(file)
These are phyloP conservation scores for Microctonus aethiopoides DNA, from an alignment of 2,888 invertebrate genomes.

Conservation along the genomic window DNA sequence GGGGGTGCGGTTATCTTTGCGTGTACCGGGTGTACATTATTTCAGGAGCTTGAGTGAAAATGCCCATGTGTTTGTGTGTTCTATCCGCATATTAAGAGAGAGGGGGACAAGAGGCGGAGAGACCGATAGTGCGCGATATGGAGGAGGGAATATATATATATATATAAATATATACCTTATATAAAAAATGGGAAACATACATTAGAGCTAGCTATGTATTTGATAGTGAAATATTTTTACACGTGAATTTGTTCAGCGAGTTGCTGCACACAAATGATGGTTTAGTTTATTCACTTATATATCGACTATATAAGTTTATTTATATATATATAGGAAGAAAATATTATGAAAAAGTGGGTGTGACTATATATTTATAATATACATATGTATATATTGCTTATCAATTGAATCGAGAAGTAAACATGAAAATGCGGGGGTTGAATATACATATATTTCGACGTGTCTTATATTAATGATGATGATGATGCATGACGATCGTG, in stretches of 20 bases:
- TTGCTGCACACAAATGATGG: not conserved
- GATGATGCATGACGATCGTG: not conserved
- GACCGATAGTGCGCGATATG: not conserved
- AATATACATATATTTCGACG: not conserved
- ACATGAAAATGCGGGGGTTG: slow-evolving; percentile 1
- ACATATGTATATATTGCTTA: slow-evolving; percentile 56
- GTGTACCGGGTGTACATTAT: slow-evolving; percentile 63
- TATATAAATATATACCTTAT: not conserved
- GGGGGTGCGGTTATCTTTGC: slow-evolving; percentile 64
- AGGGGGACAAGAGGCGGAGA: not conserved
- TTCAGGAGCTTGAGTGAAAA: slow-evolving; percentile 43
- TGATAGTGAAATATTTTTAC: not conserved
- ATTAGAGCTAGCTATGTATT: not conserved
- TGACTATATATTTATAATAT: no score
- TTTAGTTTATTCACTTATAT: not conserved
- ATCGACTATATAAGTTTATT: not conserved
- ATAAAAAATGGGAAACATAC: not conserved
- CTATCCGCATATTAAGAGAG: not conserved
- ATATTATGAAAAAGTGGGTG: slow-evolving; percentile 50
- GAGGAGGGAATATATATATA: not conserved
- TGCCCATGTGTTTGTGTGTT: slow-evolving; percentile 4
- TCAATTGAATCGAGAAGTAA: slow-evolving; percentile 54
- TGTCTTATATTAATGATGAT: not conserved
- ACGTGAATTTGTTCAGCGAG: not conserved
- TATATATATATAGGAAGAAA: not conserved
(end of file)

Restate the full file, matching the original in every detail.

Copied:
These are phyloP conservation scores for Microctonus aethiopoides DNA, from an alignment of 2,888 invertebrate genomes.

Conservation along the genomic window DNA sequence GGGGGTGCGGTTATCTTTGCGTGTACCGGGTGTACATTATTTCAGGAGCTTGAGTGAAAATGCCCATGTGTTTGTGTGTTCTATCCGCATATTAAGAGAGAGGGGGACAAGAGGCGGAGAGACCGATAGTGCGCGATATGGAGGAGGGAATATATATATATATATAAATATATACCTTATATAAAAAATGGGAAACATACATTAGAGCTAGCTATGTATTTGATAGTGAAATATTTTTACACGTGAATTTGTTCAGCGAGTTGCTGCACACAAATGATGGTTTAGTTTATTCACTTATATATCGACTATATAAGTTTATTTATATATATATAGGAAGAAAATATTATGAAAAAGTGGGTGTGACTATATATTTATAATATACATATGTATATATTGCTTATCAATTGAATCGAGAAGTAAACATGAAAATGCGGGGGTTGAATATACATATATTTCGACGTGTCTTATATTAATGATGATGATGATGCATGACGATCGTG, in stretches of 20 bases:
- TTGCTGCACACAAATGATGG: not conserved
- GATGATGCATGACGATCGTG: not conserved
- GACCGATAGTGCGCGATATG: not conserved
- AATATACATATATTTCGACG: not conserved
- ACATGAAAATGCGGGGGTTG: slow-evolving; percentile 1
- ACATATGTATATATTGCTTA: slow-evolving; percentile 56
- GTGTACCGGGTGTACATTAT: slow-evolving; percentile 63
- TATATAAATATATACCTTAT: not conserved
- GGGGGTGCGGTTATCTTTGC: slow-evolving; percentile 64
- AGGGGGACAAGAGGCGGAGA: not conserved
- TTCAGGAGCTTGAGTGAAAA: slow-evolving; percentile 43
- TGATAGTGAAATATTTTTAC: not conserved
- ATTAGAGCTAGCTATGTATT: not conserved
- TGACTATATATTTATAATAT: no score
- TTTAGTTTATTCACTTATAT: not conserved
- ATCGACTATATAAGTTTATT: not conserved
- ATAAAAAATGGGAAACATAC: not conserved
- CTATCCGCATATTAAGAGAG: not conserved
- ATATTATGAAAAAGTGGGTG: slow-evolving; percentile 50
- GAGGAGGGAATATATATATA: not conserved
- TGCCCATGTGTTTGTGTGTT: slow-evolving; percentile 4
- TCAATTGAATCGAGAAGTAA: slow-evolving; percentile 54
- TGTCTTATATTAATGATGAT: not conserved
- ACGTGAATTTGTTCAGCGAG: not conserved
- TATATATATATAGGAAGAAA: not conserved